- Skill is defined as the ability to carry out the tasks and duties of a given job.
- Skill level is defined as a function of the complexity and range of tasks and duties to be performed in an occupation. Skill level [four] is measured operationally by considering the nature (e.g. complexity and range) of the work performed and/or level of formal education and/or amount of informal on-the-job training (including experience needed).
- Skill specialisation is considered in terms of four conceptual concepts, namely the field of knowledge required; the tools and machinery used; the materials worked on or with; and the kinds of goods and services produced.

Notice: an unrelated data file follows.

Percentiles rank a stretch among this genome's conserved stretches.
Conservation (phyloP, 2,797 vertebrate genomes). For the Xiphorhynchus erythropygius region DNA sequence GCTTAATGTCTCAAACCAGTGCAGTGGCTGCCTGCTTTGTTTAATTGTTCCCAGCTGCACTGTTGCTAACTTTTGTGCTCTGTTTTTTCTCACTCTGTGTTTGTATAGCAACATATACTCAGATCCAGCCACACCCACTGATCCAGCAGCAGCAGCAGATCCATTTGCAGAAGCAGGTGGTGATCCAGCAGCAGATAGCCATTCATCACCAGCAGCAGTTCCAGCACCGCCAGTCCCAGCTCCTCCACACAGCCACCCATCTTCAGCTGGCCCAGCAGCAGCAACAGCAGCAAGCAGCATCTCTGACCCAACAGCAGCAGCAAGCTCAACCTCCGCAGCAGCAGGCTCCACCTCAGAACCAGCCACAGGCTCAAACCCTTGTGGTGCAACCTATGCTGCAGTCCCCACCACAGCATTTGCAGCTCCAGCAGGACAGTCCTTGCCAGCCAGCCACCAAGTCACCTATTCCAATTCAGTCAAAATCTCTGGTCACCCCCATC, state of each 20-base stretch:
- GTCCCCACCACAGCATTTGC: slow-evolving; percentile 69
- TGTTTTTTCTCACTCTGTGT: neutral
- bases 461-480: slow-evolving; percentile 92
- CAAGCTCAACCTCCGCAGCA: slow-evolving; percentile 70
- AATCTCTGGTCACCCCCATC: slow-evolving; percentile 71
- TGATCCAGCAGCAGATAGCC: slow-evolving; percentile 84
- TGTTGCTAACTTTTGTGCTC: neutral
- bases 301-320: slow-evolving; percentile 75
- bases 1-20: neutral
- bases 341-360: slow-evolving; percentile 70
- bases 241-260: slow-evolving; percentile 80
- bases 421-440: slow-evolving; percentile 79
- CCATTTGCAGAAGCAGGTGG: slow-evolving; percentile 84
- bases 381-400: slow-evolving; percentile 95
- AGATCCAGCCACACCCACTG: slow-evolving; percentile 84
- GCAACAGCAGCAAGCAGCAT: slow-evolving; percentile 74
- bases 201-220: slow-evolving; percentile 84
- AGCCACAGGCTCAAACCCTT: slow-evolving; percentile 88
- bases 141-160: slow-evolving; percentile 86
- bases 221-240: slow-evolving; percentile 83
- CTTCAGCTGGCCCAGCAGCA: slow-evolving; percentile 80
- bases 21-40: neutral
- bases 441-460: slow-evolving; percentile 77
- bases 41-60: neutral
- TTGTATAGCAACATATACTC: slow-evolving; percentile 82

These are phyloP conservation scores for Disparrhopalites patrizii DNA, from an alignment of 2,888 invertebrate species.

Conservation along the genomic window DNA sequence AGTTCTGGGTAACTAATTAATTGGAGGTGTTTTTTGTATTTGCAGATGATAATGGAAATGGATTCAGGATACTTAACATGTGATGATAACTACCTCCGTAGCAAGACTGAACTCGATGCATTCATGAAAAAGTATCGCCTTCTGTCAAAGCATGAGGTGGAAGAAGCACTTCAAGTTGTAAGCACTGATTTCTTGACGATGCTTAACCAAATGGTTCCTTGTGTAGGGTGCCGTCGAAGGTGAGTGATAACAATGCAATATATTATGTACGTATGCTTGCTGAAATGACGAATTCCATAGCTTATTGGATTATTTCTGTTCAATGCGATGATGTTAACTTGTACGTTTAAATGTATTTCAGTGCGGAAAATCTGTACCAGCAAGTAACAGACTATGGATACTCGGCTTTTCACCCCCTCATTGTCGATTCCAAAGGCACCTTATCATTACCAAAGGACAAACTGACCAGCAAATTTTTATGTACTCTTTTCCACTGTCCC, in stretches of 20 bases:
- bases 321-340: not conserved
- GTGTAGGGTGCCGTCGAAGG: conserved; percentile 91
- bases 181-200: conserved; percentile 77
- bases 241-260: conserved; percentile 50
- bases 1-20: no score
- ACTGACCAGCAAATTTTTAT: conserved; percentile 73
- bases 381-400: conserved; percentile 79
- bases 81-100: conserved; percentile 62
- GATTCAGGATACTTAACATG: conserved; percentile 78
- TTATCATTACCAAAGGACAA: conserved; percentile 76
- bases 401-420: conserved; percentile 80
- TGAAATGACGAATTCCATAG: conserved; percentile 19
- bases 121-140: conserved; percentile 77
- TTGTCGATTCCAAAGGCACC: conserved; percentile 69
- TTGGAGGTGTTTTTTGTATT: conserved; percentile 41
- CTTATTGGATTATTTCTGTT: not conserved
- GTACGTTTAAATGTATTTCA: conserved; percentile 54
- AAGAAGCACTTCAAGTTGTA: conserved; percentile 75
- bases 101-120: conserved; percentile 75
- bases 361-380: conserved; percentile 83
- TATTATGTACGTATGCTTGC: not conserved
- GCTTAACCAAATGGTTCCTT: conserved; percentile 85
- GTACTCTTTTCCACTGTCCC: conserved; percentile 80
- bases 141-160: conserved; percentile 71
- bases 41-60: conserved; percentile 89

The OFO structure involves grouping of occupations into eight (8) Major groups—single (1) digit, Sub-Major—two (2) digits, Minor—three (3) digits, Unit—four (4) digits, and occupations—six (6) digits. Higher education is concerned with the National Qualifications Framework (NQF) levels 5 to 10, which equate to the upper-part of the OFO skill-level 2 through to 4. The top three major groups of the OFO therefore relate to the skills development contribution of higher education, namely (1) Managers, (2) Professionals, and (3) Technicians and Associate Professionals. Some undergraduate qualifications may further relate to higher education’s skills development contribution towards the next four major groups of the OFO, namely (4) Clerical Support Workers; (5) Service and Sales Workers; (6) Skilled Agricultural, Forestry, Fishery, Craft and Related Trades Workers; and (7) Plant and Machine Operators and Assemblers. In order to enable the access of discretionary grants for the work-integrated learning PIVOTAL programmes, a working knowledge of the OFO—in particular identification of the relevant OFO Codes—is therefore important.